by Emily Barth Isler
Carolrhoda (imprint of Lerner Publishing Group)
Category: Middle Grade
Reviewer: Heidi Rabinowitz
Aftermath joins other modern explorations of grief for young people such as Sorry for Your Loss by Joanne Levy, All Three Stooges by Erica Perl, and Dancing at the Pity Party by Tyler Feder. This book, uniquely, contemplates not only personal loss but communal loss.
Middle schooler Lucy's little brother Theo has recently died from a heart defect, and the family's attempt at a fresh start in a new town means that Lucy loses her school and her friends along with her home. Even worse, the fictional DC-area town to which they move is deeply scarred by a school shooting that happened four years ago. Lucy feels that her own grief can't compete with that of her new schoolmates, but finally starts to heal through an after school mime class which encourages her to express her feelings, through befriending the unfairly ostracized sister of the dead shooter, and through hard but honest conversations with her parents.
Lucy's first person narration is articulate and emotionally intelligent. The traumatized characters behave in realistic, if not always healthy, ways. Refreshingly, there are no villains or bullies here, just fallible human beings working things out. Lucy's love of mathematics offers an avenue for meaningful metaphors, particularly the concept of infinity as applied to grief and to love. The diversity of the community is naturally integrated into the story through ethnic names, brief descriptions of characters' skin tone or hair texture, and the matter-of-fact mention of a schoolmate's two moms attending the mime performance. Respect is shown throughout for the importance of attending to mental health.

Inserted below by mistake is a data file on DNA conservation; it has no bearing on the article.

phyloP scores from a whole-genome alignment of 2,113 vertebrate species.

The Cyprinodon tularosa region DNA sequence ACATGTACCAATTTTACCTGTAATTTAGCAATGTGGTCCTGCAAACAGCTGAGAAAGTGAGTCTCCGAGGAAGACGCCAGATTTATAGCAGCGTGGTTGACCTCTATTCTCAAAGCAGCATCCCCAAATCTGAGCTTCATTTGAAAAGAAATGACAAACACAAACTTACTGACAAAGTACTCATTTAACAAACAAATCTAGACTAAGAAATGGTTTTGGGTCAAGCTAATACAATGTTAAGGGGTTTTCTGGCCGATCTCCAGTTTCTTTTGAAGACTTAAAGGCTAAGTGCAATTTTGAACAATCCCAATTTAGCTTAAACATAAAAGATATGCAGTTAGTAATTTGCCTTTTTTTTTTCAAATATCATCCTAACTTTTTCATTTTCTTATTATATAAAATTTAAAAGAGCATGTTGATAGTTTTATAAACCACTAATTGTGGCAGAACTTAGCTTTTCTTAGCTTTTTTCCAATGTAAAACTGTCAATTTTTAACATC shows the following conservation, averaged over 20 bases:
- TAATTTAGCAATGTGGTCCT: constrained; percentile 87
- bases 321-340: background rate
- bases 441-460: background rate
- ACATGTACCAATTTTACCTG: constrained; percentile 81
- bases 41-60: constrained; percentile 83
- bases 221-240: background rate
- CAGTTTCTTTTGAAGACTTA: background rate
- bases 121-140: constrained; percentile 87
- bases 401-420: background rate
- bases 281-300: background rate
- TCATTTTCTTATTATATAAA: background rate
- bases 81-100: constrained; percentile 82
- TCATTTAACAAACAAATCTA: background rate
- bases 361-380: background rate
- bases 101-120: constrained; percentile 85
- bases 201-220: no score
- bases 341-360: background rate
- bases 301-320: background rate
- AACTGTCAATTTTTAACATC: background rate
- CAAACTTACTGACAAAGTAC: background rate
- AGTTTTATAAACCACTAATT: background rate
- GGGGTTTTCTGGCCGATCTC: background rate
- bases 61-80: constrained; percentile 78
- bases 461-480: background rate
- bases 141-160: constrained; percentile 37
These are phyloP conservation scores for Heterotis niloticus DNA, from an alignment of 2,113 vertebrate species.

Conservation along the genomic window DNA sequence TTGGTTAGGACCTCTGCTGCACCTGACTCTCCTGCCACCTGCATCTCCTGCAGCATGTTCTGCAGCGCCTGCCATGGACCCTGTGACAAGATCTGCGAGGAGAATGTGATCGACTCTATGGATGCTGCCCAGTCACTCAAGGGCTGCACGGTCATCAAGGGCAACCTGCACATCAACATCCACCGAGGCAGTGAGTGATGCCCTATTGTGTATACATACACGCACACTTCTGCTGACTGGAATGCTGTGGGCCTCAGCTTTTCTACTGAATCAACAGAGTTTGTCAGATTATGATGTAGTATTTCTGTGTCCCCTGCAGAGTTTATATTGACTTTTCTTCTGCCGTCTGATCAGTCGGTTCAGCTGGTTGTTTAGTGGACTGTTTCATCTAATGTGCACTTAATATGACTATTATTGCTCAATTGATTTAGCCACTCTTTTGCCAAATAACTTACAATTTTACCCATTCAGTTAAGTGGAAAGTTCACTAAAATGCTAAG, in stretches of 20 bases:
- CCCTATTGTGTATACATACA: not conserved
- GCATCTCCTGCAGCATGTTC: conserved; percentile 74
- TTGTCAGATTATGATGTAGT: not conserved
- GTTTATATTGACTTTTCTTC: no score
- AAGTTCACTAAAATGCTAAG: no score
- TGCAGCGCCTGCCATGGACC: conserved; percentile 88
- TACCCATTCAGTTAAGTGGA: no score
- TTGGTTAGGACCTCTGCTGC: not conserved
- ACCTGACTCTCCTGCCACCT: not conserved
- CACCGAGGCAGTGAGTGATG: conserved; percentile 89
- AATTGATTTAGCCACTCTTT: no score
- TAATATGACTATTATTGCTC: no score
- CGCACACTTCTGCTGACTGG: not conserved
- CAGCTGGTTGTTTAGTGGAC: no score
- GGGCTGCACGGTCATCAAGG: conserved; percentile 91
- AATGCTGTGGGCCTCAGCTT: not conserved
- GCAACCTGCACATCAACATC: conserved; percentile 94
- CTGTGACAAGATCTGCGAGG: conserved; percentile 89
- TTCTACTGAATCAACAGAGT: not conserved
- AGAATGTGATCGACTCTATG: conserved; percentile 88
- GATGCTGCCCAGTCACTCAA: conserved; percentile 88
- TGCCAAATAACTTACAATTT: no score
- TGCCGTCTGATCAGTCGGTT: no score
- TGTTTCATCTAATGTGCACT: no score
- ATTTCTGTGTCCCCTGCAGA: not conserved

Lucy's family is Jewish but the explicit Judaic content of the book is minimal: a few mentions of holidays and of past conversations with a rabbi. No Jewish actions take place during the story. Yet, the story offers an inherently Jewish perspective on mourning: that it shouldn't be done alone, that healing comes when the dead are remembered and the living are embraced. While not "Jewish enough" to qualify for a Sydney Taylor Book Award, it does offer representation of a Jewish family seamlessly integrated into its larger community, and its sensitive representation of the human condition is outstanding.
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bookoflifepodcast.com. Heidi is Past President of the Association of Jewish Libraries, and Library Director at Congregation B'nai Israel of Boca Raton, Florida.
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